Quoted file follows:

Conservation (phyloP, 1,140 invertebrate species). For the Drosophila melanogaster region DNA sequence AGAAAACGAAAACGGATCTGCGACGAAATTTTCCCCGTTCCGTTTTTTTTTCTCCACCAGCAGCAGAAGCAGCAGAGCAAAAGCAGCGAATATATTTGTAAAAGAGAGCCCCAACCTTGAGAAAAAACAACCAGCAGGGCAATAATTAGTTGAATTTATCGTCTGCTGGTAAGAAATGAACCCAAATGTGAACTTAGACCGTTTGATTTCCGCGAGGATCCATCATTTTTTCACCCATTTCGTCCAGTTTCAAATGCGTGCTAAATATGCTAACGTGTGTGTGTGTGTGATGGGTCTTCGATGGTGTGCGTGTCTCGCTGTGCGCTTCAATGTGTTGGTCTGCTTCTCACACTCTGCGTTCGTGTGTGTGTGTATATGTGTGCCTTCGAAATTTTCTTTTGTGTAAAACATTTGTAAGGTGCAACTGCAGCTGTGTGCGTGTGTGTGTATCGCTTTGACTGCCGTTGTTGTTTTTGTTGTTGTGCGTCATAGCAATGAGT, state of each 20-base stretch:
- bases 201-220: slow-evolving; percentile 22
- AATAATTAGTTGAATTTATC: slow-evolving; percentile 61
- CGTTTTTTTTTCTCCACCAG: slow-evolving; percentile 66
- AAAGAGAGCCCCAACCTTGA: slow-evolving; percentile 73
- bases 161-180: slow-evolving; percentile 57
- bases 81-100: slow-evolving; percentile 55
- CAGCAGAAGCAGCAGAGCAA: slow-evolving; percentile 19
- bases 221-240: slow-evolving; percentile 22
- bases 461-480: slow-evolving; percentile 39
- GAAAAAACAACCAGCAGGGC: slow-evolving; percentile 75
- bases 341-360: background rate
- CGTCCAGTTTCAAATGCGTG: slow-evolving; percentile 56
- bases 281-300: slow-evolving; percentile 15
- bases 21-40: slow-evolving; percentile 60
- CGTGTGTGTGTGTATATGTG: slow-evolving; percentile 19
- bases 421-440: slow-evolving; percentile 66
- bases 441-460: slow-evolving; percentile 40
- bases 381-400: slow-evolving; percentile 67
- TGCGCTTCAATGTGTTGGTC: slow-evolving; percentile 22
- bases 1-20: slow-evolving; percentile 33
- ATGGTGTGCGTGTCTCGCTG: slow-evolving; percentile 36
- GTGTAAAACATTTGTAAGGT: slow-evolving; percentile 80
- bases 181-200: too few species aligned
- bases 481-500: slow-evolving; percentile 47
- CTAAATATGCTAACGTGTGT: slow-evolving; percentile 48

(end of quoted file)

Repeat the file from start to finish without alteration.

Conservation (phyloP, 1,140 invertebrate species). For the Drosophila melanogaster region DNA sequence AGAAAACGAAAACGGATCTGCGACGAAATTTTCCCCGTTCCGTTTTTTTTTCTCCACCAGCAGCAGAAGCAGCAGAGCAAAAGCAGCGAATATATTTGTAAAAGAGAGCCCCAACCTTGAGAAAAAACAACCAGCAGGGCAATAATTAGTTGAATTTATCGTCTGCTGGTAAGAAATGAACCCAAATGTGAACTTAGACCGTTTGATTTCCGCGAGGATCCATCATTTTTTCACCCATTTCGTCCAGTTTCAAATGCGTGCTAAATATGCTAACGTGTGTGTGTGTGTGATGGGTCTTCGATGGTGTGCGTGTCTCGCTGTGCGCTTCAATGTGTTGGTCTGCTTCTCACACTCTGCGTTCGTGTGTGTGTGTATATGTGTGCCTTCGAAATTTTCTTTTGTGTAAAACATTTGTAAGGTGCAACTGCAGCTGTGTGCGTGTGTGTGTATCGCTTTGACTGCCGTTGTTGTTTTTGTTGTTGTGCGTCATAGCAATGAGT, state of each 20-base stretch:
- bases 201-220: slow-evolving; percentile 22
- AATAATTAGTTGAATTTATC: slow-evolving; percentile 61
- CGTTTTTTTTTCTCCACCAG: slow-evolving; percentile 66
- AAAGAGAGCCCCAACCTTGA: slow-evolving; percentile 73
- bases 161-180: slow-evolving; percentile 57
- bases 81-100: slow-evolving; percentile 55
- CAGCAGAAGCAGCAGAGCAA: slow-evolving; percentile 19
- bases 221-240: slow-evolving; percentile 22
- bases 461-480: slow-evolving; percentile 39
- GAAAAAACAACCAGCAGGGC: slow-evolving; percentile 75
- bases 341-360: background rate
- CGTCCAGTTTCAAATGCGTG: slow-evolving; percentile 56
- bases 281-300: slow-evolving; percentile 15
- bases 21-40: slow-evolving; percentile 60
- CGTGTGTGTGTGTATATGTG: slow-evolving; percentile 19
- bases 421-440: slow-evolving; percentile 66
- bases 441-460: slow-evolving; percentile 40
- bases 381-400: slow-evolving; percentile 67
- TGCGCTTCAATGTGTTGGTC: slow-evolving; percentile 22
- bases 1-20: slow-evolving; percentile 33
- ATGGTGTGCGTGTCTCGCTG: slow-evolving; percentile 36
- GTGTAAAACATTTGTAAGGT: slow-evolving; percentile 80
- bases 181-200: too few species aligned
- bases 481-500: slow-evolving; percentile 47
- CTAAATATGCTAACGTGTGT: slow-evolving; percentile 48